Before you dive into what you may want to document and include in a network diagram, you’ll probably want to have a basic understand of what, exactly, the OSI model is.
The Open Systems Interconnection Model (OSI) is, in a nutshell, a theoretical or reference model which defines how the different applications in a network communicate with one another. Because the various devices and applications from different vendors need to operate with one another in a network, the OSI Model exists to give network vendors, developers, and engineers clear guidance on the various functions in a network and/or telecommunications system. Because this model allows for intercompatibility between vendors and their products, the OSI model was adapted by the International Organization for Standardization (ISO) as a model for networking in 1983.
The big ticket concept behind the OSI is this: the way information is communicated across the network can be divided into seven groups of functions called layers. Every layer in the OSI model is interdependent: each layer supports the layer above it, and is served by the layer below it. If two users were to send and receive a message, the data would first flow from the sending computer, then across the network, and finally through the different layers in the computer receiving the message.
Throughout the model’s seven layers, data is encapsulated and converted into a protocol data unit (PDU) that is digestible by the layer it is in. Across the seven layers, PDUs go from symbol form, to frame, to packet, to segment, and then data.
The seven different OSI layers include:
Layer 7: The Application Layer
The application layer is responsible for applications that send and receive data — for example, email.
Layer 6: The Presentation Layer
Not the most exciting layer, but a necessary one: the Presentation layer takes data and translates it into a format that its recipient can read (such as encrypting or decrypting information).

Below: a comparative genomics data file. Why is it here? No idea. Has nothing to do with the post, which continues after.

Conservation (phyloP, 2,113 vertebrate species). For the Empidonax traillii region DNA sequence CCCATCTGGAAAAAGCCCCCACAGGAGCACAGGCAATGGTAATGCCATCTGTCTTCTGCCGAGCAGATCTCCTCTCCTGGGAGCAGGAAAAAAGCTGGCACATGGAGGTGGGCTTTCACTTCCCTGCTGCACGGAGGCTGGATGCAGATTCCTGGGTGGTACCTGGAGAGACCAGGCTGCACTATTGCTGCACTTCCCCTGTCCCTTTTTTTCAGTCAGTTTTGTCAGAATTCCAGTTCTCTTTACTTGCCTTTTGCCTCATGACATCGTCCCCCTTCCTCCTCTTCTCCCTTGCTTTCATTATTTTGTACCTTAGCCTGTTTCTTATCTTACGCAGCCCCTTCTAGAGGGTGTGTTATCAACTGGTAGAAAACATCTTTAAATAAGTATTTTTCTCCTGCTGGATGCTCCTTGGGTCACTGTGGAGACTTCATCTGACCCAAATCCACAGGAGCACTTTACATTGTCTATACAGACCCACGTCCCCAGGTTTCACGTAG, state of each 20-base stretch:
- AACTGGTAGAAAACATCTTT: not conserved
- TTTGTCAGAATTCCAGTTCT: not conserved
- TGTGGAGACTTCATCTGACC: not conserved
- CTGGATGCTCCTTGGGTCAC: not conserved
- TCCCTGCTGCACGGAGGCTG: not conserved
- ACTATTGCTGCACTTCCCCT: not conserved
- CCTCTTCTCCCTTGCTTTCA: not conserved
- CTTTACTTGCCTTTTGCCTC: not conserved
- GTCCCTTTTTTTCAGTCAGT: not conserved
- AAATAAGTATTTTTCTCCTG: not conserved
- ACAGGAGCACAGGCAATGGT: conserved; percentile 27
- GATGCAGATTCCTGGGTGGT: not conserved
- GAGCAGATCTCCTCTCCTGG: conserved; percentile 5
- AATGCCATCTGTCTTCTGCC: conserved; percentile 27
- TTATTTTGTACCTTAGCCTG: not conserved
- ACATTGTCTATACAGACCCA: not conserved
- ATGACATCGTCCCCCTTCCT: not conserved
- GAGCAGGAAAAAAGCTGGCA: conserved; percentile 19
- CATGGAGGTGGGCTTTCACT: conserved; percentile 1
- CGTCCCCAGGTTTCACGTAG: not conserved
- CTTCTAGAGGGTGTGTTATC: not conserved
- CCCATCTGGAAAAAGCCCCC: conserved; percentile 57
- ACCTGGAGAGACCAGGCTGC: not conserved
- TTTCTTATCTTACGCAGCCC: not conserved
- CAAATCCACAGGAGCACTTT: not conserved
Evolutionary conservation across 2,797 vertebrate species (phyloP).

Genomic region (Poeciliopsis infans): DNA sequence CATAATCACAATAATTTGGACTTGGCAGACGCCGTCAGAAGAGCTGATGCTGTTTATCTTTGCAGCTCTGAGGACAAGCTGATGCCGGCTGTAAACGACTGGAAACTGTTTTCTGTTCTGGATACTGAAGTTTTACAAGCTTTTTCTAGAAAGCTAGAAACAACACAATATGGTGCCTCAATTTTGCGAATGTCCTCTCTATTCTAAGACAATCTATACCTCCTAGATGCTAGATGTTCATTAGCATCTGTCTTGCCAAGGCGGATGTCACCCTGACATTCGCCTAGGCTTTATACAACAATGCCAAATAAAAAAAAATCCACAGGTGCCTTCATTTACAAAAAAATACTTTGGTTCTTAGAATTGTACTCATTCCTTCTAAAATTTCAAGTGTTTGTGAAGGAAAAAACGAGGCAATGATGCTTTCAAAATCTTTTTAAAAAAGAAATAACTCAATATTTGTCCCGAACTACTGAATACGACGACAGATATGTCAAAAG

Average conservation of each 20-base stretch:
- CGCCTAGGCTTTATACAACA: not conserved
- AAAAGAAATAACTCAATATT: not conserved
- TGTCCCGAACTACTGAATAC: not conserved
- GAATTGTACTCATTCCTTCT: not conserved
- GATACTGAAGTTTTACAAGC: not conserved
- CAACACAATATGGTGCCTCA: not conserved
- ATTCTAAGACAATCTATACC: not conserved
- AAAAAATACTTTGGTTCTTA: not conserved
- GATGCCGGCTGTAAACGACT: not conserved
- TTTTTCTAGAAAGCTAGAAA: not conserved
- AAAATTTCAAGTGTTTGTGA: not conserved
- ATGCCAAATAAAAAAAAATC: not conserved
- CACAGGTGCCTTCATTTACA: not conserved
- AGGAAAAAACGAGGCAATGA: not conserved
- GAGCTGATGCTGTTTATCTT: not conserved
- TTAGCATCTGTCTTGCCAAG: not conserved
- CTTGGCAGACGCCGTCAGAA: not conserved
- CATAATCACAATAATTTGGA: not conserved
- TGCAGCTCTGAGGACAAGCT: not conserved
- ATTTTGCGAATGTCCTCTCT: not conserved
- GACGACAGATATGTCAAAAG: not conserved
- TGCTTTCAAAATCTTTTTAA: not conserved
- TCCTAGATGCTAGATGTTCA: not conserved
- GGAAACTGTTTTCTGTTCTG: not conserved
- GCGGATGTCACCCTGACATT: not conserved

Layer 5: The Session Layer
The session layer is all about connections: this layer ensures that communication with remote systems can happen and that data can flow back and forth. SSH, SNMP, Telnet, and SSL are protocols used by this layer.
Layer 4: The Transport Layer
The transport layer is crucial for network security. This layer ensures that packets get where they need to go: its responsible for packets reaching their endpoints without errors and properly sequenced.
Layer 3: The Network Layer
The network layer is responsible for the way in which data is communicated both in your network and with other networks.
Layer 2: The Data Link Layer
The data link layer is responsible for making communication happen between the network and physical layers.
Layer 1: The Physical Layer
In the physical layer, raw data is transmitted and received by physical devices such as switches, routers, cabling, patch panels, and so on.
As this model for networking is, first and foremost, a theoretical model — it’s pretty rare that you would find it instituted exactly as it’s outline on paper. For a host of different reasons, network tools rarely keep all related IT functions together in one of the OSI model’s seven predefined layers.
If you’d like to find out what you should/can document and diagram for each of the above OSI layers, this article gives you both a history of the OSI model and more in-depth information for each of the seven layers.